ŞT: How were the reactions in Washington to your letter? Did you come in for any criticism in Washington?
RB: Well I have not heard from the Obama administration. But I was very interested in Obama’s foreign policy statement at West Point yesterday and the Republicans and the other War Hawks dismissed it and they said that there was nothing under the value.
But I read it and actually I found two very brief things. That I think are very pertinent to Syria.
And I will read them, it says President Obama said “direct actions must conform with US values”.
Here is the quote: “That means taking strikes only when we face a continuing, imminent threat, and only where there is near certainty of no civilian casualties.”
ŞT: Are there also other Senators who think like you? Or are there people in the Obama administration who share your opinion?
RB: I feel certainly there are, but let me read you the second thing that he said, because if you read the first one, “That means taking strikes only when we face a continuing, imminent threat…”
Well Syria obviously is no threat to the United States, never has been a threat so that this does not meet with the first criteria. And the second criteria is that we must not create more enemies and we take off the battlefield and this is very important I think and not only for the United States but for the coalition of nations that are supporting the war in Syria. Saudi Arabia, Qatar, Turkey, United States and the UK, all of them face a very severe threat and that once war winds down in Syria, Syrian rebels will be the world’s best trained urban warfare experts. Nothing will compare to them because they have fought for years in the most fierce urban warfare imaginable. They will go back to their home countries whether its to Turkey, whether its to Saudi Arabia, to Jordan and whether to United Kingdom or America and they will know how to work with explosives, how to make suicide bombs and they will continue to make mayhem in their home countries.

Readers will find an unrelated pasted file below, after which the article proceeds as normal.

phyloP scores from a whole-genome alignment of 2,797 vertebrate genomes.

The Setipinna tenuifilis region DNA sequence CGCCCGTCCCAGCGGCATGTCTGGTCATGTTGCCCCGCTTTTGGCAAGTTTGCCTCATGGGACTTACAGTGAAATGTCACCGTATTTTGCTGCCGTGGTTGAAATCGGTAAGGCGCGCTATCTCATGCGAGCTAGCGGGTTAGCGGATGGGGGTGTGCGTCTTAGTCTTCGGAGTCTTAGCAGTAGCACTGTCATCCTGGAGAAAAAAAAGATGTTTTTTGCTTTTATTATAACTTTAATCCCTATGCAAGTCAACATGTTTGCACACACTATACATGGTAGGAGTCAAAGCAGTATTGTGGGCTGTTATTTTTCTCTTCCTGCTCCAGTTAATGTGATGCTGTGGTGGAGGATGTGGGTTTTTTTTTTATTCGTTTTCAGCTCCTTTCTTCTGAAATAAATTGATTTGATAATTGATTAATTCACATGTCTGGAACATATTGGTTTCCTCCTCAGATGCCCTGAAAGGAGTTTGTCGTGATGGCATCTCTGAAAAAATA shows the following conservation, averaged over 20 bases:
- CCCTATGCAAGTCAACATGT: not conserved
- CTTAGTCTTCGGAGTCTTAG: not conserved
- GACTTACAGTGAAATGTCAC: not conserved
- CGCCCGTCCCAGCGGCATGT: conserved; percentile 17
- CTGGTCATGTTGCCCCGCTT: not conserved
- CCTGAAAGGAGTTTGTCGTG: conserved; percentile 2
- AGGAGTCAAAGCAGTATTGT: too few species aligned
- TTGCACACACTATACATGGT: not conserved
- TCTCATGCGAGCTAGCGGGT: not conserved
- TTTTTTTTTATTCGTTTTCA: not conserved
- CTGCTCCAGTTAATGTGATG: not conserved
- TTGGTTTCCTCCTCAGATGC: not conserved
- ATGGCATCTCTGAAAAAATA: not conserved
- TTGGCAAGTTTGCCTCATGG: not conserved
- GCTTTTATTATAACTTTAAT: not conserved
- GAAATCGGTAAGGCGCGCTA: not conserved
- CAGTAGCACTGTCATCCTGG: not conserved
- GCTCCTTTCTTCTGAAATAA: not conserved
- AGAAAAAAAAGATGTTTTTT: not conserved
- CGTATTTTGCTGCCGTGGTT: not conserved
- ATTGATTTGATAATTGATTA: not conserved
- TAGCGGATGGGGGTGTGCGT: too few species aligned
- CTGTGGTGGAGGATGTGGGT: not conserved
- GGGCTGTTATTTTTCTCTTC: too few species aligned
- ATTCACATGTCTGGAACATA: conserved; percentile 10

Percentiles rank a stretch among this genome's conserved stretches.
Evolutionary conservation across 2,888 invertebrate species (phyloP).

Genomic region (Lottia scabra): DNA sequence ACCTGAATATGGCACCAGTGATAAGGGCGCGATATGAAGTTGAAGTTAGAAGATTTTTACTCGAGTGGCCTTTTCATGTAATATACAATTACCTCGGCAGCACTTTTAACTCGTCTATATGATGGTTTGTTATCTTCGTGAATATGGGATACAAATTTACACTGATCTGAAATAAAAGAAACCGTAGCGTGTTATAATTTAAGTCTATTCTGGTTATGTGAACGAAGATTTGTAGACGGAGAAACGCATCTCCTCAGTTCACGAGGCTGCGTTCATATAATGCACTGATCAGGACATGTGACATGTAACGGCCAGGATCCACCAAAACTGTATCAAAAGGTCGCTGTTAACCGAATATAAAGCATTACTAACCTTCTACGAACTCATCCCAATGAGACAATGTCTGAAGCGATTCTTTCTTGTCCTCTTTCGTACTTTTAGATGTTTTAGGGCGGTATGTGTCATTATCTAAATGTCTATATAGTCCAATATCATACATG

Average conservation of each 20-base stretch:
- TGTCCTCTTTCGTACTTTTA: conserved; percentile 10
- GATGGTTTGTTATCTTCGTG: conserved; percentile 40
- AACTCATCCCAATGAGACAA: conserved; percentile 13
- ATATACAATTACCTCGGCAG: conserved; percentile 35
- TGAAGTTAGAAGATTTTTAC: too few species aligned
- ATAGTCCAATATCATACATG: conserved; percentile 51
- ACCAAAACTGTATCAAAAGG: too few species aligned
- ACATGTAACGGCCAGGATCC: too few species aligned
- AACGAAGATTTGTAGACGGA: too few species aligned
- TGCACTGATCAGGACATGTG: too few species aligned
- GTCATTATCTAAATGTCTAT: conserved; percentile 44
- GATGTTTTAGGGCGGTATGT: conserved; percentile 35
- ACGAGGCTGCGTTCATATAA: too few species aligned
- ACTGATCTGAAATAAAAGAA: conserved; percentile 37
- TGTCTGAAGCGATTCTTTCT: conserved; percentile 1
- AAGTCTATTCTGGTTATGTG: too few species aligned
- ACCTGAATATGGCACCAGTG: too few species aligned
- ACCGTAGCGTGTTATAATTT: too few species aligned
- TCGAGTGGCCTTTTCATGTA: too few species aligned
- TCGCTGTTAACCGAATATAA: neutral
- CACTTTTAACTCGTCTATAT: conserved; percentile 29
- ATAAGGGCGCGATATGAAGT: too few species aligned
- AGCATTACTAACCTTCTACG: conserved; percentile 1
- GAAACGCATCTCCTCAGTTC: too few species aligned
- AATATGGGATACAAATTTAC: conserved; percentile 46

ŞT: Senator John Mccain went to Syria to meet the Jihadists in Syria. He also went to meet the Neo Nazi leaders in Ukraine. Do you agree with his actions? Is this Washington’s main policy?
RB: Senator Mccain likes war. There is never a conflict that he does not support. If it would be up to him we would be fighting war against everyone. I totally disagree with his views on foreign policy. I don’t think that they are intelligent, I don’t think that they reflect good judgement.
ŞT: So what McCain tries to do is not Washington’s main policy…
RB: No, Mccain does not reflect the position of the Obama administration. However he keeps constant pressure on them to do things that are warlike. And I believe that Senator Mccain keeps President Obama under constant pressure to be more aggressive than he normally would, if it were not for Mccain.
ŞT: Syrian state sources claim that Washington sent an unofficial envoy to Damascus to address themselves to Assad… Is there any truth to this? Has the United States started to negotiate with Assad?
RB: I really don’t know anything about that. I would hope that we have people talking with him. If we do, we need someone who is balanced. We had Ambassador Ford there. And when the first uprisings began, Ambassador Ford worked with diplomatic protocol, he took the French ambassador and they went and told the rioters that they had America’s complete support, which I think fanned the flames of the revolution. We had no business doing that, you know diplomats are guests of the countries and I think they’re obliged to behave responsibly and I don’t consider that the a responsible way for a diplomat to act.